Tamara Deverell: I visited their original home and the new Craig Morrison house prior to our shoot during a scout in New Brunswick. The old house was in a pretty sad state as it had been left relatively unoccupied for a few years.
Question: What was involved in building the new house (which you did from scratch)? Did you need a permit – as Craig did?
Tamara Deverell: The house was designed from scratch through many conversations and research that I did going back and forth with Michael. We had to plan the build in terms of stages, filming a portion and then shooting elsewhere to allow the carpenters time to build to the next stage. Much of the design work was done well in advance of the production. At the end of production, we had the house sledded to our property across a small highway and down a long gravel road to an excellent spot on our 170- acre farm. I was prepared to leave the house on the farmer's field where we had built it, but it was actually in a harsh and uninhabitable part of a high point on his land with tremendous winds and weather. I don't believe it would survive the winter seasons. We intend to insulate and finish it, for real (not just movie real), one day. We are way too off the road to worry about anything like permits... no Royal Commission there!
Question: Was there any production design involved in the chicken coop or cow stalls?
Tamara Deverell: The chicken coop was partially built and dressed into an existing garden shed. We sourced gentle chickens from the farm where we shot the cows (nothing was done there, cow barn was all as-is). We built the coops and chicken run and switched out the solid doors for screen. Avril Dishaw, Set Decorator and past chicken farmer, made this her special project... the show was like that, one in which you would be wearing many hats: chicken wrangler, coop supervisor, farmer and film technician.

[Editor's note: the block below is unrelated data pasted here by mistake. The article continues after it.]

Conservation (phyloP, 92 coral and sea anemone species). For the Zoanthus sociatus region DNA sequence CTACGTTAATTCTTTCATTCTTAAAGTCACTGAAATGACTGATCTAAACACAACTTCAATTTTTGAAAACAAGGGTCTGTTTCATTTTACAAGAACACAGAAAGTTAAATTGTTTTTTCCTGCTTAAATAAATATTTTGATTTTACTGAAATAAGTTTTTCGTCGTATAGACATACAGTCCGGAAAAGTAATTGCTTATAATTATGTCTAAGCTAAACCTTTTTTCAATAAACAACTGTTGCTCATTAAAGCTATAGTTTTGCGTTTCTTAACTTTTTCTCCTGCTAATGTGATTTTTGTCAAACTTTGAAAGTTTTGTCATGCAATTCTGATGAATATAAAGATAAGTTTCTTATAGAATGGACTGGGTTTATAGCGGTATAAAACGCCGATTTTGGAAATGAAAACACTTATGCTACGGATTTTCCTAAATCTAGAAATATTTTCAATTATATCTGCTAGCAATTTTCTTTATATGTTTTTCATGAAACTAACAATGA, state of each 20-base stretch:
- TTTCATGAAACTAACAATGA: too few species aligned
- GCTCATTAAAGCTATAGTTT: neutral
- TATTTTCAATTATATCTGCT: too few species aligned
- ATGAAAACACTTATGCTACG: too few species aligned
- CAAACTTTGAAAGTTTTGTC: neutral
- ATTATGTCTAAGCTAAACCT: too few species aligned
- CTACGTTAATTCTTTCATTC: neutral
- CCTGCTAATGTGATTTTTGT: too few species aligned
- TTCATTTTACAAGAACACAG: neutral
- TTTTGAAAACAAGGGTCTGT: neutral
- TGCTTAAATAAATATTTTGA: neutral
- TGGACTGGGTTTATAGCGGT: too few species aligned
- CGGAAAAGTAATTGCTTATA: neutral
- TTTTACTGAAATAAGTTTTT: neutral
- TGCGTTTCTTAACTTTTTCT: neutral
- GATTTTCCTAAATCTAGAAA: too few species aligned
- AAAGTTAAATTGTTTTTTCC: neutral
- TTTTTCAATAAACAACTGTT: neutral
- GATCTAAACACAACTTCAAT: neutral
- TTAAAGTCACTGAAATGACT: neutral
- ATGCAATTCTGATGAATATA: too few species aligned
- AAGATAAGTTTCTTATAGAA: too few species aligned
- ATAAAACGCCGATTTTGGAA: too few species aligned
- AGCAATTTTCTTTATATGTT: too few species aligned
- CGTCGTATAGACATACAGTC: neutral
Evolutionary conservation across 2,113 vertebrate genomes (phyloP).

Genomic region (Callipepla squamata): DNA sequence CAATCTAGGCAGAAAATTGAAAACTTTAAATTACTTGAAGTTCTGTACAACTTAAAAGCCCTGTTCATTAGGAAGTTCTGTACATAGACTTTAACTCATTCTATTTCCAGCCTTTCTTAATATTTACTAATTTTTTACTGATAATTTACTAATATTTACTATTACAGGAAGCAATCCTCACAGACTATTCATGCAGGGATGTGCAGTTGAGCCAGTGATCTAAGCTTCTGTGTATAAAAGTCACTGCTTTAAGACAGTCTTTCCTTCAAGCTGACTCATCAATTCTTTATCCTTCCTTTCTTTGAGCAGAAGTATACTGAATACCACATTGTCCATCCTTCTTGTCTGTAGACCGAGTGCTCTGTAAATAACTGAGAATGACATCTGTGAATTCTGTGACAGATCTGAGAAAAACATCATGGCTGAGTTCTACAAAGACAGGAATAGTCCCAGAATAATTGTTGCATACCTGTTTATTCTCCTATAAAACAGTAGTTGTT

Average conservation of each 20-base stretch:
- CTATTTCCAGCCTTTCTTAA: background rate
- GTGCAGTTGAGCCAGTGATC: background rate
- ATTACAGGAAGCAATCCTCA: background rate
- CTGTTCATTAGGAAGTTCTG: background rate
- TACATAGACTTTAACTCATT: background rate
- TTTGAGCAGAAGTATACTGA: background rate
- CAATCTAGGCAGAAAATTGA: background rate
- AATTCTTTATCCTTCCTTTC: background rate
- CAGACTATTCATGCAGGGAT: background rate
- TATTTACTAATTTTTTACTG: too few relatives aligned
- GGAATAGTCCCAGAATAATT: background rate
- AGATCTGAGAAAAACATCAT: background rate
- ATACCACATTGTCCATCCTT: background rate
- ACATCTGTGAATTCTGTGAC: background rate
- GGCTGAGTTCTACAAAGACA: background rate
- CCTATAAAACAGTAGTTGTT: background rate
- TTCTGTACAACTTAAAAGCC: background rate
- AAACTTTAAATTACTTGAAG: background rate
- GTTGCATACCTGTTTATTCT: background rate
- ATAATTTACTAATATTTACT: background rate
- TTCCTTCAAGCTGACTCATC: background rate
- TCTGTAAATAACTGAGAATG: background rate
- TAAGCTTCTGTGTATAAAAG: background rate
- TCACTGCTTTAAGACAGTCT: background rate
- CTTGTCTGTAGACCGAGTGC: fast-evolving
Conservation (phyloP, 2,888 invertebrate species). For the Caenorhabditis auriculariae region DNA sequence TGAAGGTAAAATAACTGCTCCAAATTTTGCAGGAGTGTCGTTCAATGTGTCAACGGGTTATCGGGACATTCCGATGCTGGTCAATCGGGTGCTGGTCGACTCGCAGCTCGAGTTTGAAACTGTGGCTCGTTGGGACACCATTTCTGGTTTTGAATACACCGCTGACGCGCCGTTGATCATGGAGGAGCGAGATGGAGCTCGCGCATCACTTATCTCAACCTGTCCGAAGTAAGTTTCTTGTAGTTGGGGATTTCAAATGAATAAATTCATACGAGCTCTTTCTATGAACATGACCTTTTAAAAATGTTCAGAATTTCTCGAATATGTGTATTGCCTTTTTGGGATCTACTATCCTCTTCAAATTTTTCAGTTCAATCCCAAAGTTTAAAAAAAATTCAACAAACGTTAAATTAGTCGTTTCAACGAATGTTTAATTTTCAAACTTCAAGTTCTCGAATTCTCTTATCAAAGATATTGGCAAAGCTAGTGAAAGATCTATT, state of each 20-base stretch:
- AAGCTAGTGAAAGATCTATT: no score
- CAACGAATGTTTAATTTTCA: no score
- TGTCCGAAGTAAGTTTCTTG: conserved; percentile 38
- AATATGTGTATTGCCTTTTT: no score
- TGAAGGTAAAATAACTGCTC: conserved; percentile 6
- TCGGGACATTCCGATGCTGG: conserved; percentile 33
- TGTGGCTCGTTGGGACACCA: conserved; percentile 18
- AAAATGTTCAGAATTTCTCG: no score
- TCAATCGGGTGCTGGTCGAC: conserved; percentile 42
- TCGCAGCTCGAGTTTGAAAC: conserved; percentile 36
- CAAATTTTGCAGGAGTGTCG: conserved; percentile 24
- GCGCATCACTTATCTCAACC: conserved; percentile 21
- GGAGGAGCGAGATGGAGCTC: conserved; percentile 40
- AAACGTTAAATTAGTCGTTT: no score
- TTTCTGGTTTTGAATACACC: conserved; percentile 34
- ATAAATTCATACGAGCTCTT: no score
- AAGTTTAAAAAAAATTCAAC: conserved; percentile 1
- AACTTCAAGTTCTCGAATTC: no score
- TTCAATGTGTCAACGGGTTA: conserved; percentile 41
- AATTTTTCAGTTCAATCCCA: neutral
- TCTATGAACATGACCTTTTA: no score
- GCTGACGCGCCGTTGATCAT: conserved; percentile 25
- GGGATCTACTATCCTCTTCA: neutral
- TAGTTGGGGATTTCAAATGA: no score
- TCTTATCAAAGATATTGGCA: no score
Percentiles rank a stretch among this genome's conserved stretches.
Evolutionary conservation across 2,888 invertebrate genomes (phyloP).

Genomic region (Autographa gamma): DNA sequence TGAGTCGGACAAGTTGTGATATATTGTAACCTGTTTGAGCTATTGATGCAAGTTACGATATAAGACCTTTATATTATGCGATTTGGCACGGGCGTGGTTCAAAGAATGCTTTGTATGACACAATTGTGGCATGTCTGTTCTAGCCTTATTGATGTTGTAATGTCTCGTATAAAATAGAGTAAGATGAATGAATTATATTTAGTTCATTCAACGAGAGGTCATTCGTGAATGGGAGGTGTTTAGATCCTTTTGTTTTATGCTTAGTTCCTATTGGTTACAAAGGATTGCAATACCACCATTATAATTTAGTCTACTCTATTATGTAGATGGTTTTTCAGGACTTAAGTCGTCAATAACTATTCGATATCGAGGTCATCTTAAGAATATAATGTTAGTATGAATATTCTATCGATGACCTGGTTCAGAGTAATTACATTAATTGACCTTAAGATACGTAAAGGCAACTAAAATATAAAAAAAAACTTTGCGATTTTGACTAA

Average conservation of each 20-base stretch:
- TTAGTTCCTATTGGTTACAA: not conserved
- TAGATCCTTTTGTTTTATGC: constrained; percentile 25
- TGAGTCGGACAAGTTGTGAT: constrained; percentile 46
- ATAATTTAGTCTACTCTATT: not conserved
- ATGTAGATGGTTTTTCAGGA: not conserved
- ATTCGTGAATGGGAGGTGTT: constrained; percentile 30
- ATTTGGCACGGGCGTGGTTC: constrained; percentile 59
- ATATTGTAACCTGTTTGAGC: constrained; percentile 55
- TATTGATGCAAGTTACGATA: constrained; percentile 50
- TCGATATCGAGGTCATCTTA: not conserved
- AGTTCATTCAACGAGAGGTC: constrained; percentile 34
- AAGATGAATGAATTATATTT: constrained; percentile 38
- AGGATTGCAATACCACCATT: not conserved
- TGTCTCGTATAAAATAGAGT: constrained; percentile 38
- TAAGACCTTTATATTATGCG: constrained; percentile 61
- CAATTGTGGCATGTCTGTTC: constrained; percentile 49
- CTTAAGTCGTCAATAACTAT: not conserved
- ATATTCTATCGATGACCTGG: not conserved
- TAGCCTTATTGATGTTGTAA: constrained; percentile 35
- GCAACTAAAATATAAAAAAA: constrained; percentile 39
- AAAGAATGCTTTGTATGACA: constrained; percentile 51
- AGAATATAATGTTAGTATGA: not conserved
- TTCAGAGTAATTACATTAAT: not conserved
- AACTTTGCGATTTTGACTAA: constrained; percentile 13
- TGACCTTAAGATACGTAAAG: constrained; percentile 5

Question: What was your greatest challenge?
Tamara Deverell: The greatest challenge was designing and building a house, in the middle of almost nowhere with a capable crew. I had the good fortune that a close friend, and one of Toronto's best Construction Coordinators, Marc Kuitenbrouwer, joined me in the capacity of Supervising Art Director to participate in and oversee the build. He knew the area and the people... brought up one film carpenter from Toronto and used local carpenters and young labourers to put the house together. Most of the wood was hand milled locally and the crew worked out of a farmer's hunting cabin just below the house. A regular morning would start with getting the farmer's cows off our wood, walls and trusses. They seemed to like licking the early morning dew from the wood and leaving us a few souvenir cow pies in the process.
Question: What was your favourite thing?
Tamara Deverell: My favourite thing was working with the local rural community – from farmers, to mill operators, to the local quilt guild ladies. They were all excited and intrigued by the filming process and they were incredibly accommodating and generous. We really became part of a community that I had been going to for years as a weekender, but this was the first time I really got to know the people in the area... many characters, many stories!